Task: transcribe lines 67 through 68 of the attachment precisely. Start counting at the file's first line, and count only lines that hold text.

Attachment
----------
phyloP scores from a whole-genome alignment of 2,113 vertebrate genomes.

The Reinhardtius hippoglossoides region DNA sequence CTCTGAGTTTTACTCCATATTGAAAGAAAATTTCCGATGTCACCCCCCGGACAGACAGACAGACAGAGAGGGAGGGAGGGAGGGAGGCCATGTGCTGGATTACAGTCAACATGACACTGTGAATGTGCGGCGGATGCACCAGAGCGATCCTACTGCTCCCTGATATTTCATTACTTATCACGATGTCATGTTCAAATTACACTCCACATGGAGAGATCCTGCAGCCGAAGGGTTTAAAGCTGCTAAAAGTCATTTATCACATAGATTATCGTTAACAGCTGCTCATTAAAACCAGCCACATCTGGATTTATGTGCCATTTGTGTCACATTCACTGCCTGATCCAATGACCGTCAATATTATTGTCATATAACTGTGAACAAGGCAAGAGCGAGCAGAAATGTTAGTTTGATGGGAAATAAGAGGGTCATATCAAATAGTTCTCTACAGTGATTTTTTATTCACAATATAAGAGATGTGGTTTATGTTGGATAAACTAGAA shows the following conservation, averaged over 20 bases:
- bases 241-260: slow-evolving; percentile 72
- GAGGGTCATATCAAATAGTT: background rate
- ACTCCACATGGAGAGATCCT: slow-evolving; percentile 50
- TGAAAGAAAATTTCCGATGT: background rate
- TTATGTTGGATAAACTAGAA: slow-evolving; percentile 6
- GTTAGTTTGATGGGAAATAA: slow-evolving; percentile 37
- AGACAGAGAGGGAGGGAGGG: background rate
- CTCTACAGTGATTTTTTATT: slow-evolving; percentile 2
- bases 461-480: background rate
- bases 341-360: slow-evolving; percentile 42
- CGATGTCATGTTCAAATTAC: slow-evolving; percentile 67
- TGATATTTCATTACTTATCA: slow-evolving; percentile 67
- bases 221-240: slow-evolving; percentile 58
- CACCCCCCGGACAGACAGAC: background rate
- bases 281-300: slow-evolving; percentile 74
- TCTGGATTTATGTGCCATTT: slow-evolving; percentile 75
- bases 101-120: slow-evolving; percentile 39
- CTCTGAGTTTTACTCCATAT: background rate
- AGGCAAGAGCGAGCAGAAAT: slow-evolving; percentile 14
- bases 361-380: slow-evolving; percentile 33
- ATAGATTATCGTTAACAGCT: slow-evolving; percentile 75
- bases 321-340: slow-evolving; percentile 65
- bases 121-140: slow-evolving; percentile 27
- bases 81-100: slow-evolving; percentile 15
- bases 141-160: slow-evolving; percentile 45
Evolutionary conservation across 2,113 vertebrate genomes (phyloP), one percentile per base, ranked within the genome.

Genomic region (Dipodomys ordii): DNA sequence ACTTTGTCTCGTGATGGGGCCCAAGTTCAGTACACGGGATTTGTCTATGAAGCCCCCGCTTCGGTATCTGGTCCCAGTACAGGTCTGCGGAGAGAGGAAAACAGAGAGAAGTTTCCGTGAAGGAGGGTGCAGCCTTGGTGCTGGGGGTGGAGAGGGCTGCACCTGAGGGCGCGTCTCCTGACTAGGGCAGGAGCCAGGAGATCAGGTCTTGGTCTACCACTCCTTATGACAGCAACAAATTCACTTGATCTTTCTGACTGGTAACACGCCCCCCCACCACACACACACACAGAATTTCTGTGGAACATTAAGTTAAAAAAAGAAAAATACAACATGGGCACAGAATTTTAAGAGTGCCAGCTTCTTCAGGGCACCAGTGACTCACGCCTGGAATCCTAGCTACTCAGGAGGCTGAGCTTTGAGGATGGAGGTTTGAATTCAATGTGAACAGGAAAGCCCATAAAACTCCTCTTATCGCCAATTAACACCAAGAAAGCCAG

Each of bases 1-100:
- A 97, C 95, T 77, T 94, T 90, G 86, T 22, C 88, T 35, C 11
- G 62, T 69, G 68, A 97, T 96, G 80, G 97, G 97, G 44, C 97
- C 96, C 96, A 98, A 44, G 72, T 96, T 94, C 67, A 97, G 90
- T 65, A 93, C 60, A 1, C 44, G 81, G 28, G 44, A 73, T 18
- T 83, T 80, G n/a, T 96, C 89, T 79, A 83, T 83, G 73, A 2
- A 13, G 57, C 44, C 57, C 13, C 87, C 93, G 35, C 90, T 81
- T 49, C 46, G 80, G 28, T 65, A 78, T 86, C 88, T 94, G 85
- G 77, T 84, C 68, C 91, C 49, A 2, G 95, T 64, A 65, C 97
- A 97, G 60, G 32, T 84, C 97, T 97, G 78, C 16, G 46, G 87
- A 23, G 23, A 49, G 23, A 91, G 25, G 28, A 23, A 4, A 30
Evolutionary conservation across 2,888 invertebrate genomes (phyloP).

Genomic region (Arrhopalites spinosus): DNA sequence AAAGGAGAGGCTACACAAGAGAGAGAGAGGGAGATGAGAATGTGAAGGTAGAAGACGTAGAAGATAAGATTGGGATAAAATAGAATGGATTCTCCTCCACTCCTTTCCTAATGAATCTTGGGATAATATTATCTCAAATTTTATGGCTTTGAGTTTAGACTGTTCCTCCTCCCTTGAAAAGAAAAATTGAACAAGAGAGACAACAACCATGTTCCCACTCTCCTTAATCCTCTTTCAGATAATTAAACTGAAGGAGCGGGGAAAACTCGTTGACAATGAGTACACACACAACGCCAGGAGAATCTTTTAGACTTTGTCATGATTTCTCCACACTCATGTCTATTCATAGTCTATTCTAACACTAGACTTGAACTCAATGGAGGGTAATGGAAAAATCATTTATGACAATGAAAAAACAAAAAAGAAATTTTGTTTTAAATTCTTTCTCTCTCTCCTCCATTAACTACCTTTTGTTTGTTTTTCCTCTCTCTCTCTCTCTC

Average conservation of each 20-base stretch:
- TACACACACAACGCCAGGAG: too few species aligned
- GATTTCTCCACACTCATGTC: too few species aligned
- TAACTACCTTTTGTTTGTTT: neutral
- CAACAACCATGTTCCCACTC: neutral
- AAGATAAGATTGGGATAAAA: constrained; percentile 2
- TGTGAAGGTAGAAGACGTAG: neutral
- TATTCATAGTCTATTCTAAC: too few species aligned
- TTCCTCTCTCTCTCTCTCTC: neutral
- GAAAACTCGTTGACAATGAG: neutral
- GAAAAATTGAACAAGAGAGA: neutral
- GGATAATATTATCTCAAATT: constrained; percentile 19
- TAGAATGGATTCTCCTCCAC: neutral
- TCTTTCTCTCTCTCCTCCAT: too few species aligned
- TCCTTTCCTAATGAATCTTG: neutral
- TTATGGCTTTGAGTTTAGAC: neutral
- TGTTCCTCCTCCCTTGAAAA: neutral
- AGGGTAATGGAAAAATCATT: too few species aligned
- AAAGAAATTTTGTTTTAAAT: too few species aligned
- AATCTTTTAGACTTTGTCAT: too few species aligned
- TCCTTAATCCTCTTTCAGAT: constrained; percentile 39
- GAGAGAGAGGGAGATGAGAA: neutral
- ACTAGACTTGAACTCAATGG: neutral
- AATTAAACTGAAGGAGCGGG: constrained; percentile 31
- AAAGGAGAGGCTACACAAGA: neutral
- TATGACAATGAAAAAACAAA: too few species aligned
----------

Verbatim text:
- AAAGGAGAGGCTACACAAGA: neutral
- TATGACAATGAAAAAACAAA: too few species aligned